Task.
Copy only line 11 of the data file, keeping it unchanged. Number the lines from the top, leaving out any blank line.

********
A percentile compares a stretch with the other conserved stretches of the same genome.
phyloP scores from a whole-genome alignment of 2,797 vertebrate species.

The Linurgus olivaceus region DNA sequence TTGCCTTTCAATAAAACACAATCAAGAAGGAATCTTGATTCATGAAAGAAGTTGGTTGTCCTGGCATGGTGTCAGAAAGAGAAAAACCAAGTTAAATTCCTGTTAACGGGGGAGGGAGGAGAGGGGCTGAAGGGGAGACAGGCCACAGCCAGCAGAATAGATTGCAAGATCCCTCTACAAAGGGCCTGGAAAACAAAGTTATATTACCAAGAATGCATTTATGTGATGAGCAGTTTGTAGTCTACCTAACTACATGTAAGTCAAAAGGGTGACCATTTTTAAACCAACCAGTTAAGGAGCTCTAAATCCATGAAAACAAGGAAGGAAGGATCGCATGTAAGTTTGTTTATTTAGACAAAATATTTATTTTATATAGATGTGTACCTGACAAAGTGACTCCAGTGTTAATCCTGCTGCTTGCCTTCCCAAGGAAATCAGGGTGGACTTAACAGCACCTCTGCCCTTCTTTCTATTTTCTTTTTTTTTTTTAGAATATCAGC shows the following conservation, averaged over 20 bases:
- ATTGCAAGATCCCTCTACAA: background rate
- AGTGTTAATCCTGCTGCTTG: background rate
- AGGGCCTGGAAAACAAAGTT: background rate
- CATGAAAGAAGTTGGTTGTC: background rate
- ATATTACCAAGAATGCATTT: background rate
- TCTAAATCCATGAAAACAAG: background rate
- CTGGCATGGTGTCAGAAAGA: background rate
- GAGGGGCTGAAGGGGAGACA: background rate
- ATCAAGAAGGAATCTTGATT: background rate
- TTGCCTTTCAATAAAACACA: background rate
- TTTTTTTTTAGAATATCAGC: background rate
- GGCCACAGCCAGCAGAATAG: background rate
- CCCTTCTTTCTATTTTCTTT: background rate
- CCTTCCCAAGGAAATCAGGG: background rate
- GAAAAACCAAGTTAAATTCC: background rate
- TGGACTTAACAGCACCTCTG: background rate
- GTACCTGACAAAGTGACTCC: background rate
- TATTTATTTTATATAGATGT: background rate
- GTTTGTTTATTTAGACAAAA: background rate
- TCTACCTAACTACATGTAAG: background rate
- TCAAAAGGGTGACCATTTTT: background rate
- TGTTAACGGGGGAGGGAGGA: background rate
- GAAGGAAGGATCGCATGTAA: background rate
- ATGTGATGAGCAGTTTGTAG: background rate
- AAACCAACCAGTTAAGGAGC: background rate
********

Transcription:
- GAGGGGCTGAAGGGGAGACA: background rate